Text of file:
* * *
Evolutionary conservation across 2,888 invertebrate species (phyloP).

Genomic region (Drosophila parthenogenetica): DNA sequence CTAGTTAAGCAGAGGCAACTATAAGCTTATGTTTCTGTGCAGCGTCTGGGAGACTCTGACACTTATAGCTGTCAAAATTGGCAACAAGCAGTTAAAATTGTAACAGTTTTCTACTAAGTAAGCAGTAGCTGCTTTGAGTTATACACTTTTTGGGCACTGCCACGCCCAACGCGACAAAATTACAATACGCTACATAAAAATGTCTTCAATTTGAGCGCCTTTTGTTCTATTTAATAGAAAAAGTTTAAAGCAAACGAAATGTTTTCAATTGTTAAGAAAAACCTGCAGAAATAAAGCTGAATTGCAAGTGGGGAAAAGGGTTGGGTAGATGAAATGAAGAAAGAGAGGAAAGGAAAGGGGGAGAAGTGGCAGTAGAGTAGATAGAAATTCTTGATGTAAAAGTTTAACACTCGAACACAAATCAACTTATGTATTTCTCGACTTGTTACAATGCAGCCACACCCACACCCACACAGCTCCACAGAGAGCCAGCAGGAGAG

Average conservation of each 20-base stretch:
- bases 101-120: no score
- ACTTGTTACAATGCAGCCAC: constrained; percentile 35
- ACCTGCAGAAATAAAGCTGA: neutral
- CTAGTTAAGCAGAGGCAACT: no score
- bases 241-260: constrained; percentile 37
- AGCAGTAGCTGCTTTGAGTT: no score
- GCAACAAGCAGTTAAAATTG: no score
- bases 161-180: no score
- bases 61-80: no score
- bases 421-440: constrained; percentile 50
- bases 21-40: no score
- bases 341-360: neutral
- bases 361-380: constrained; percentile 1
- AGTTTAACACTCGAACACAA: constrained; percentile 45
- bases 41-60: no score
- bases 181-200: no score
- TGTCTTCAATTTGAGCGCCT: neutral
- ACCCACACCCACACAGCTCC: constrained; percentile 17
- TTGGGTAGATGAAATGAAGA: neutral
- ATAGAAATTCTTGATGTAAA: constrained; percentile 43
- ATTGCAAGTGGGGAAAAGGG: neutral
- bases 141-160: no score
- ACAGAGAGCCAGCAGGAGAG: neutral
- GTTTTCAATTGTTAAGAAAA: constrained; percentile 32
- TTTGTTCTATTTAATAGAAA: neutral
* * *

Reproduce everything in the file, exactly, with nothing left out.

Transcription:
Evolutionary conservation across 2,888 invertebrate species (phyloP).

Genomic region (Drosophila parthenogenetica): DNA sequence CTAGTTAAGCAGAGGCAACTATAAGCTTATGTTTCTGTGCAGCGTCTGGGAGACTCTGACACTTATAGCTGTCAAAATTGGCAACAAGCAGTTAAAATTGTAACAGTTTTCTACTAAGTAAGCAGTAGCTGCTTTGAGTTATACACTTTTTGGGCACTGCCACGCCCAACGCGACAAAATTACAATACGCTACATAAAAATGTCTTCAATTTGAGCGCCTTTTGTTCTATTTAATAGAAAAAGTTTAAAGCAAACGAAATGTTTTCAATTGTTAAGAAAAACCTGCAGAAATAAAGCTGAATTGCAAGTGGGGAAAAGGGTTGGGTAGATGAAATGAAGAAAGAGAGGAAAGGAAAGGGGGAGAAGTGGCAGTAGAGTAGATAGAAATTCTTGATGTAAAAGTTTAACACTCGAACACAAATCAACTTATGTATTTCTCGACTTGTTACAATGCAGCCACACCCACACCCACACAGCTCCACAGAGAGCCAGCAGGAGAG

Average conservation of each 20-base stretch:
- bases 101-120: no score
- ACTTGTTACAATGCAGCCAC: constrained; percentile 35
- ACCTGCAGAAATAAAGCTGA: neutral
- CTAGTTAAGCAGAGGCAACT: no score
- bases 241-260: constrained; percentile 37
- AGCAGTAGCTGCTTTGAGTT: no score
- GCAACAAGCAGTTAAAATTG: no score
- bases 161-180: no score
- bases 61-80: no score
- bases 421-440: constrained; percentile 50
- bases 21-40: no score
- bases 341-360: neutral
- bases 361-380: constrained; percentile 1
- AGTTTAACACTCGAACACAA: constrained; percentile 45
- bases 41-60: no score
- bases 181-200: no score
- TGTCTTCAATTTGAGCGCCT: neutral
- ACCCACACCCACACAGCTCC: constrained; percentile 17
- TTGGGTAGATGAAATGAAGA: neutral
- ATAGAAATTCTTGATGTAAA: constrained; percentile 43
- ATTGCAAGTGGGGAAAAGGG: neutral
- bases 141-160: no score
- ACAGAGAGCCAGCAGGAGAG: neutral
- GTTTTCAATTGTTAAGAAAA: constrained; percentile 32
- TTTGTTCTATTTAATAGAAA: neutral